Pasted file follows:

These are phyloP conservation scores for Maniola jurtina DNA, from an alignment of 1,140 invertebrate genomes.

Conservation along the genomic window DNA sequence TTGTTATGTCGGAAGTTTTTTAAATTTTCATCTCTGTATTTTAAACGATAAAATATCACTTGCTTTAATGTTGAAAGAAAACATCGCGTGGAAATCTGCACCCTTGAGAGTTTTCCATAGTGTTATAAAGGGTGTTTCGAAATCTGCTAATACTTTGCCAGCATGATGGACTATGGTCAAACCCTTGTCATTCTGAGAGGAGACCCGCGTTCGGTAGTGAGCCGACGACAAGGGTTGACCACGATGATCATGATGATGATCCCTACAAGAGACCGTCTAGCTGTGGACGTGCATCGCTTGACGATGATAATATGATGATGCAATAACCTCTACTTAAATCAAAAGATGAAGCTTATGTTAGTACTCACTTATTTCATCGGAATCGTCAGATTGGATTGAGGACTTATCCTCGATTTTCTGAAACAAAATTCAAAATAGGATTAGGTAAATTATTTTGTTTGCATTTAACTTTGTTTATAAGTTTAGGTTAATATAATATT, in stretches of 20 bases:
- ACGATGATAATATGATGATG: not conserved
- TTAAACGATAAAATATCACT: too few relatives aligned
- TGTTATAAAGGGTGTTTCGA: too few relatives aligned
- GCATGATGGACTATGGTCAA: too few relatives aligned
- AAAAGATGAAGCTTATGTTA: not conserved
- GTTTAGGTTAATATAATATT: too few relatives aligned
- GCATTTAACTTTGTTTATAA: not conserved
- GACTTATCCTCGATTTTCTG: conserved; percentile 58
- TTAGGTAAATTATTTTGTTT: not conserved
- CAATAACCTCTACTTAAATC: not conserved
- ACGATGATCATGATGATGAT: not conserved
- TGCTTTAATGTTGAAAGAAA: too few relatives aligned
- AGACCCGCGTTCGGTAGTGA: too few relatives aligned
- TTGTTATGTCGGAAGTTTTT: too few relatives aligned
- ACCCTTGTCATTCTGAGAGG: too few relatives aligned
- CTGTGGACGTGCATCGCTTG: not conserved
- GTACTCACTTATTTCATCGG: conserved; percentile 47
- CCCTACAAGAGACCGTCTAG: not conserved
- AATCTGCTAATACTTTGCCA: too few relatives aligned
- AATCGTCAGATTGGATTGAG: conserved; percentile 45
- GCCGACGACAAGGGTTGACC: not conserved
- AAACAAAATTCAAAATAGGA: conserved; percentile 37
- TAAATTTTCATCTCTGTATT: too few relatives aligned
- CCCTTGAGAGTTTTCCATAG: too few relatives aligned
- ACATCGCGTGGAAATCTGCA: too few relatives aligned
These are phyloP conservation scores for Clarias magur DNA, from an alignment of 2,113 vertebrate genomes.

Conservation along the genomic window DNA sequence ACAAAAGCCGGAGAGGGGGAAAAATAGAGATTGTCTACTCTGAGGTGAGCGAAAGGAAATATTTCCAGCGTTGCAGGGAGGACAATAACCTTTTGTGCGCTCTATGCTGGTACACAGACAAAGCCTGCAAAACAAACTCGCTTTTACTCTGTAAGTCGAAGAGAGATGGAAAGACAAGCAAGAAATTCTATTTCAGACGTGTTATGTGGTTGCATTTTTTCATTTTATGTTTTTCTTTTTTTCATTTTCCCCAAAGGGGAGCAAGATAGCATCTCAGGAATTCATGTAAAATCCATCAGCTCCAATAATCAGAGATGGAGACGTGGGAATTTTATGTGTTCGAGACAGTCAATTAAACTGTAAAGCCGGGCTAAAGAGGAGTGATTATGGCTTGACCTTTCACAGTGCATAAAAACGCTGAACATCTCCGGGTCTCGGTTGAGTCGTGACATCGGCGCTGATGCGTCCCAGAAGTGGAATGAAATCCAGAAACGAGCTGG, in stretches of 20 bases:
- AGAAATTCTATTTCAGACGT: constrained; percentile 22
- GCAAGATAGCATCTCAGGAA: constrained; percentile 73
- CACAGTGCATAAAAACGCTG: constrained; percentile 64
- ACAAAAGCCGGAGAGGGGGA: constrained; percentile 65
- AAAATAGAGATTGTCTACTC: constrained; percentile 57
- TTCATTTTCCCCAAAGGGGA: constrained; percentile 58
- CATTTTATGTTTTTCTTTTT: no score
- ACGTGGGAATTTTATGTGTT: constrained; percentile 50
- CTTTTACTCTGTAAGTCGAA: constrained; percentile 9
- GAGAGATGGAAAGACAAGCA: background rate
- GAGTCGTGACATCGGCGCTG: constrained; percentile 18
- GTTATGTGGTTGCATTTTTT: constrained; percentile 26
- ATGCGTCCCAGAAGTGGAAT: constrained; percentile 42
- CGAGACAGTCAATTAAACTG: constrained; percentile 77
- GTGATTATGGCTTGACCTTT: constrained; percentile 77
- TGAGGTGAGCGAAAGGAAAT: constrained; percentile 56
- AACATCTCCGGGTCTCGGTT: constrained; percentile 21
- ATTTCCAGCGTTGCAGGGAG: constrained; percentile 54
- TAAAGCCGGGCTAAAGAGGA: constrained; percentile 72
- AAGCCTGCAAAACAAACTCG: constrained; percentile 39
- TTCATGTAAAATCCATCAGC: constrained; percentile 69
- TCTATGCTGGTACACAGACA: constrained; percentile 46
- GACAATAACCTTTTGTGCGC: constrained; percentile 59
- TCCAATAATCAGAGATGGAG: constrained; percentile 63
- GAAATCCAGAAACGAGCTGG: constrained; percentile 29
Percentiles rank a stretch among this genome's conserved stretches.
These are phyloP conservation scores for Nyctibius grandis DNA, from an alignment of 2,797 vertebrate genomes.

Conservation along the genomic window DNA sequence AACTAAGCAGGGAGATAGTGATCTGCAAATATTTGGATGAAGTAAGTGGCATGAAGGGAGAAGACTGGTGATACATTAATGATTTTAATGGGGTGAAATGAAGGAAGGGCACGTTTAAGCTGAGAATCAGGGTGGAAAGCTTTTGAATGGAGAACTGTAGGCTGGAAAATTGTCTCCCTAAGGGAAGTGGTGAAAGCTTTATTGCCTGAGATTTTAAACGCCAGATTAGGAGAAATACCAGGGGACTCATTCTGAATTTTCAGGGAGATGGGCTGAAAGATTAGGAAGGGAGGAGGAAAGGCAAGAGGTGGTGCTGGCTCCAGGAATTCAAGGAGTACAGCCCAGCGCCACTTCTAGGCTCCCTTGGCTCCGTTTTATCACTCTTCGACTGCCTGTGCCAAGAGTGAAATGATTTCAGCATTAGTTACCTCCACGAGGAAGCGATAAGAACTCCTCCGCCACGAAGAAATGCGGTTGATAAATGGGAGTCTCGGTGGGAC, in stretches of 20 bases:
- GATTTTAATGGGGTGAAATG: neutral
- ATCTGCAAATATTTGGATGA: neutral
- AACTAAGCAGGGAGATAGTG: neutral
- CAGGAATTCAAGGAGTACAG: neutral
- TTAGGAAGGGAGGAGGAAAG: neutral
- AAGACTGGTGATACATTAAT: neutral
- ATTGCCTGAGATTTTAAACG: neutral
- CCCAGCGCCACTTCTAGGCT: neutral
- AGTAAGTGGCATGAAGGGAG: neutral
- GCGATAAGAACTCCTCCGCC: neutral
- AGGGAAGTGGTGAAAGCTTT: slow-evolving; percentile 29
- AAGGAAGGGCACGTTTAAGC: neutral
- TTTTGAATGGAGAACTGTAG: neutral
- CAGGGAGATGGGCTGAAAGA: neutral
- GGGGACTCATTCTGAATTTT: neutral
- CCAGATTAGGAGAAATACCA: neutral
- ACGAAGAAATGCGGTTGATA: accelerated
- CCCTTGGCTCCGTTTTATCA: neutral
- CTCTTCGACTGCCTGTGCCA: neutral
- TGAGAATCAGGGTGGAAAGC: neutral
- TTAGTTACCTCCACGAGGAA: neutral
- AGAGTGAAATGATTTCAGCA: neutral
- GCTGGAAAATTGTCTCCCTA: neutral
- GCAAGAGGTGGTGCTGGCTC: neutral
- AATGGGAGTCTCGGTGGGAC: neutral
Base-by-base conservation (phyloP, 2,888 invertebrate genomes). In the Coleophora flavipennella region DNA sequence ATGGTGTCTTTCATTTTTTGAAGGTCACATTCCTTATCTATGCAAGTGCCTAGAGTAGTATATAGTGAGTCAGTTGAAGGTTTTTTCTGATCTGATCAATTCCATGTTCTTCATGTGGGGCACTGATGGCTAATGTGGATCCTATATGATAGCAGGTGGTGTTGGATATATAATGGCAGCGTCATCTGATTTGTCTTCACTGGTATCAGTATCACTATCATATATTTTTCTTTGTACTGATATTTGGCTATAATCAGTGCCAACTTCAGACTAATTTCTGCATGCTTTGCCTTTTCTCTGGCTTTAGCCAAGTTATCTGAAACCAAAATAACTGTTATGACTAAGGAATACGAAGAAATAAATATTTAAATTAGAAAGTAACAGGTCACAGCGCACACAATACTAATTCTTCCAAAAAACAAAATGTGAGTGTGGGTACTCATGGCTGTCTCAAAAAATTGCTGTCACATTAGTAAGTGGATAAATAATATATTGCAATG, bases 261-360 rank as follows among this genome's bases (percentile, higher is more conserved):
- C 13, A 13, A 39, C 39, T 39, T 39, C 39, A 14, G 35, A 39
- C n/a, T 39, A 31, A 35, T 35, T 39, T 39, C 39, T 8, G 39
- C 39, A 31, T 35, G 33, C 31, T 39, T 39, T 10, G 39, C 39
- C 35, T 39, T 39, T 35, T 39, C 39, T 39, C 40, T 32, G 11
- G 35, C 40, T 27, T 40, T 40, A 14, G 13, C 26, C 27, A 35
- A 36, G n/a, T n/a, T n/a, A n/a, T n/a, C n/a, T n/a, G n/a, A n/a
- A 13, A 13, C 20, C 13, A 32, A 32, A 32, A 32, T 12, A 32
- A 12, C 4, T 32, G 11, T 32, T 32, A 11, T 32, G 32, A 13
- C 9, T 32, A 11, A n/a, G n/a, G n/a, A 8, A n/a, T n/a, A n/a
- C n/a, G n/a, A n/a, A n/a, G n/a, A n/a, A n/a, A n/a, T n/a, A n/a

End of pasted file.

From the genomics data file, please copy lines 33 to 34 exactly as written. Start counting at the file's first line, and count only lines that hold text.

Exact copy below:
- ACAAAAGCCGGAGAGGGGGA: constrained; percentile 65
- AAAATAGAGATTGTCTACTC: constrained; percentile 57